The history of the women in Indian Armed Forces is nothing but the history of the Military Nursing Service itself. It all began with the Indian Army Nursing Service, and the force went through many changes in the nearly one and quarter century of its existence. At the outbreak of First World War in 1914 there were just fewer than 300 nurses in the Nursing Services, by the end of the war this had raised to 10,404. The Army nurses served in Flanders, the Mediterranean, the Balkans, the Middle East and onboard hospital ships. More than 200 nurses belong to Indian Army Nursing Service died in active service till the end of the war in 1919.
The Indian Army Nurses once again found themselves serving all over the world with the outbreak of Second World War. They saw action in Hong Kong, Singapore, Burma, Italy, Mesopotamia, Ceylon, Egypt and Western Africa. The fall of Hong Kong and Singapore led to many of them being captured by the Japanese and endured terrible hardships and deprivations in POWs camps in Far East and many perished. Fifteen Indian army nurses died on a sigle day in the sinking of 'SS. Kuala' by the Japanese bombers on 14 February 1942 at Pom Pong Island near Indonesian Archipelago. During the war in 1943, the Indian Military Nursing Service was formed from the Indian Nurses serving in Imperial Army. They were conferred commissioned officer status, the earliest women in Indian Army to be honoured so. Their uniform was changed to khaki slacks and battledress blouses with rank insignia due to the changing working conditions and officer status. After the independence the word 'Indian' was dropped from the title of the Corps.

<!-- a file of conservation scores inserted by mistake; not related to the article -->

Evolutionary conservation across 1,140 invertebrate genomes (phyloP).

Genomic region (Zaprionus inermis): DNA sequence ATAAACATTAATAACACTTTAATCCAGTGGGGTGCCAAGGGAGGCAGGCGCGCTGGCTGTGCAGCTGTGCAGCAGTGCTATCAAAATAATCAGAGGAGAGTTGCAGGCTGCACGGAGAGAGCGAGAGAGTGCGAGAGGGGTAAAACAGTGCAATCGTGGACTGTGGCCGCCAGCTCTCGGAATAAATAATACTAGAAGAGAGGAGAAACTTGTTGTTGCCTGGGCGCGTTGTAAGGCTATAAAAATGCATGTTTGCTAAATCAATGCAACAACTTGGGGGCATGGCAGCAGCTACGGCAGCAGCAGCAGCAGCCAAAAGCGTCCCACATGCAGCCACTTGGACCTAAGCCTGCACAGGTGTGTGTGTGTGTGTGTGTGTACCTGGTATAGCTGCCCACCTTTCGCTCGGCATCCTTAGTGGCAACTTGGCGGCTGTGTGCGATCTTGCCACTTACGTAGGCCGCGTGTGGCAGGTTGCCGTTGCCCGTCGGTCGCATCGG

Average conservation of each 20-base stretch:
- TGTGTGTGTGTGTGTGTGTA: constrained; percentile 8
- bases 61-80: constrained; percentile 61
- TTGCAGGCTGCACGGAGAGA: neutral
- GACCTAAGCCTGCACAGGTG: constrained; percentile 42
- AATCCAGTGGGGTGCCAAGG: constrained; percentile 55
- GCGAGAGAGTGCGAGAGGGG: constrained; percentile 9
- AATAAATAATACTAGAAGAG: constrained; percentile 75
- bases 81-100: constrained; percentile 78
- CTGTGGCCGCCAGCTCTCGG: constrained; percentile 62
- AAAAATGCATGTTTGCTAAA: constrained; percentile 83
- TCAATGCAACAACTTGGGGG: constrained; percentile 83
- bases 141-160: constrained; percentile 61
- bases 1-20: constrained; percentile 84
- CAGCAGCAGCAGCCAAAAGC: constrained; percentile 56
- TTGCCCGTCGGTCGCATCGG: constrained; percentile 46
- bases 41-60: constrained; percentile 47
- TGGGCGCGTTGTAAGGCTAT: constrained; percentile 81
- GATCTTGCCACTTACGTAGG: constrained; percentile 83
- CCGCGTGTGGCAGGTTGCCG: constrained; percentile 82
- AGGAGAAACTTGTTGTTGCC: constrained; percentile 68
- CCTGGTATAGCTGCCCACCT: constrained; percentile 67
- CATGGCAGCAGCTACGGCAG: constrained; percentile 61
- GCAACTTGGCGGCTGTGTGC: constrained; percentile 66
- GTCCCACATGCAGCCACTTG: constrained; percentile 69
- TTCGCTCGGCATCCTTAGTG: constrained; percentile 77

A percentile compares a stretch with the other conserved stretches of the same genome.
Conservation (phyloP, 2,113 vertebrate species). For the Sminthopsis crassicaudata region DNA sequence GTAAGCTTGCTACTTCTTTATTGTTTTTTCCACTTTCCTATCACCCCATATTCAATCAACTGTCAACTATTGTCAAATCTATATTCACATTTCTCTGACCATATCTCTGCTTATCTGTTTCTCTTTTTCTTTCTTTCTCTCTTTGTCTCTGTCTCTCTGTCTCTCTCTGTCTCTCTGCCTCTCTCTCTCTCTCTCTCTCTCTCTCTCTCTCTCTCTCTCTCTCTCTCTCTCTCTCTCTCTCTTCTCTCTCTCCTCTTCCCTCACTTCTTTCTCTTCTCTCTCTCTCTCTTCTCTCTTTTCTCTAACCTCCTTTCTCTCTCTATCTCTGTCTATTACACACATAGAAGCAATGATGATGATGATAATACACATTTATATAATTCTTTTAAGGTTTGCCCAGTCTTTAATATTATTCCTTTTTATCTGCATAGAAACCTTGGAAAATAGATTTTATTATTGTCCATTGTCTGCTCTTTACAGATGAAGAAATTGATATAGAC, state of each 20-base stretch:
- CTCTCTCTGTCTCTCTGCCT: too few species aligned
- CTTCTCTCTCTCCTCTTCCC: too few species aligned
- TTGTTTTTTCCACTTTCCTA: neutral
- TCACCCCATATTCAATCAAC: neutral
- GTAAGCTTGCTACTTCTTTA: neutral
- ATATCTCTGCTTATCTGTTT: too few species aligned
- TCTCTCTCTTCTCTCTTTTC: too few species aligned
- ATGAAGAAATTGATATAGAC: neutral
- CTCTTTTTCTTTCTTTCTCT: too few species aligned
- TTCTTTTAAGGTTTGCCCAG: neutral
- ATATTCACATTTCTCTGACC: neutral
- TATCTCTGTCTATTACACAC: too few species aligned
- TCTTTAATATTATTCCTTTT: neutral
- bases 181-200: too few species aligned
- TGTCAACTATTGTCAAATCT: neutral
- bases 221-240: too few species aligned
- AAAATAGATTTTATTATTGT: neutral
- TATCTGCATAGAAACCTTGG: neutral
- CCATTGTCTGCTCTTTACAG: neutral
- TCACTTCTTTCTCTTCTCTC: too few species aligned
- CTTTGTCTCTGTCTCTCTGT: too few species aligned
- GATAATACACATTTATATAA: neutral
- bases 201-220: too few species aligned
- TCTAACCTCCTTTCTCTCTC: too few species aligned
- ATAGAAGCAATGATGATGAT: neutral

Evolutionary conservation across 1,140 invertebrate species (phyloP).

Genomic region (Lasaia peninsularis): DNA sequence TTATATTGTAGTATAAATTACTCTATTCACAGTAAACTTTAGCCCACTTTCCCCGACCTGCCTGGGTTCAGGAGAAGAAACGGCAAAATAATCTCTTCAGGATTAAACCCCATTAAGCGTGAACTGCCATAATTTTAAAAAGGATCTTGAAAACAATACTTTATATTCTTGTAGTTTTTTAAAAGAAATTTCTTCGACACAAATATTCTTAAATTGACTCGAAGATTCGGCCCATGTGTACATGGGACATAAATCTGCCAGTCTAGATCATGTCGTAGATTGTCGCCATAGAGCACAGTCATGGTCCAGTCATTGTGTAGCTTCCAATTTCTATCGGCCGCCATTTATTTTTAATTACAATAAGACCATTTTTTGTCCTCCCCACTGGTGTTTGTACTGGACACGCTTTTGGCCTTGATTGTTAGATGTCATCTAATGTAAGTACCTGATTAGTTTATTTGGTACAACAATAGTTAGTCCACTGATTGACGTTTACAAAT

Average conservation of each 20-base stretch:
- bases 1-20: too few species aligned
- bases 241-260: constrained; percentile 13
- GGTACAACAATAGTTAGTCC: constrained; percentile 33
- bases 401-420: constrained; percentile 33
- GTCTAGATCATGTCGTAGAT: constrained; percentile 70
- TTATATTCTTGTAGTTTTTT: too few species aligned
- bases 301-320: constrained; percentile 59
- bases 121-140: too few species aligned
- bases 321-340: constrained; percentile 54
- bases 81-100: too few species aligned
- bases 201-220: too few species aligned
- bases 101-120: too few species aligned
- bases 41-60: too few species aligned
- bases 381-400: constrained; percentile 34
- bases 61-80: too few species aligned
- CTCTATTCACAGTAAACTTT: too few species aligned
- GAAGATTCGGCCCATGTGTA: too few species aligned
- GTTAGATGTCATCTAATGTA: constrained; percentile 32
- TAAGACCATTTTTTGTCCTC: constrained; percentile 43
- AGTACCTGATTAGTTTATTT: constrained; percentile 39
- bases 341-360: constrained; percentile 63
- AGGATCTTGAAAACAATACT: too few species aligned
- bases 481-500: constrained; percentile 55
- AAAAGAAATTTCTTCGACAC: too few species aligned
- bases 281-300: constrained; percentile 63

The Officers of Military Nursing Service are the most combat exposed women in Indian Army. They have served on the fringes of the battle fields in the five major bloody wars we have fought after independence. The Officers of the Corps are still caring for the sick and wounded soldiers in the terrorist torn North and North East to the field area bunkers just a stone’s throw away from the international borders. The Officers of Nursing Services over the years have supported our combat forces in UN Missions at Korea, Gaza, Vietnam, Somalia, Rwanda, Angola, Ethiopia, Sudan, Lebanon, Cambodia, and Sierra Leone etc. They have served along with the IPKF in Sri Lanka. Some Officers are now with the ongoing UN Missions and the Indian mission in Afghanistan. No other women officers in the Indian Armed Forces ever got killed in action, and had to endure so many hardships in the service of our great Nation.The women officers of Military Nursing Service have received a number of Distinguished Service medals and other military recognitions. Apart from the professional activities, Officers of the Corps have also participated in sports and adventure activities at National and International levels. Major Saroja Kumari Juthu of the Corps won gold medal in 25 meter pistol at Melbourne Common Wealth Games held in 2006, the only women officer to do so. The Corps has five shooters of international repute, and some medals are expected from CWG Delhi also.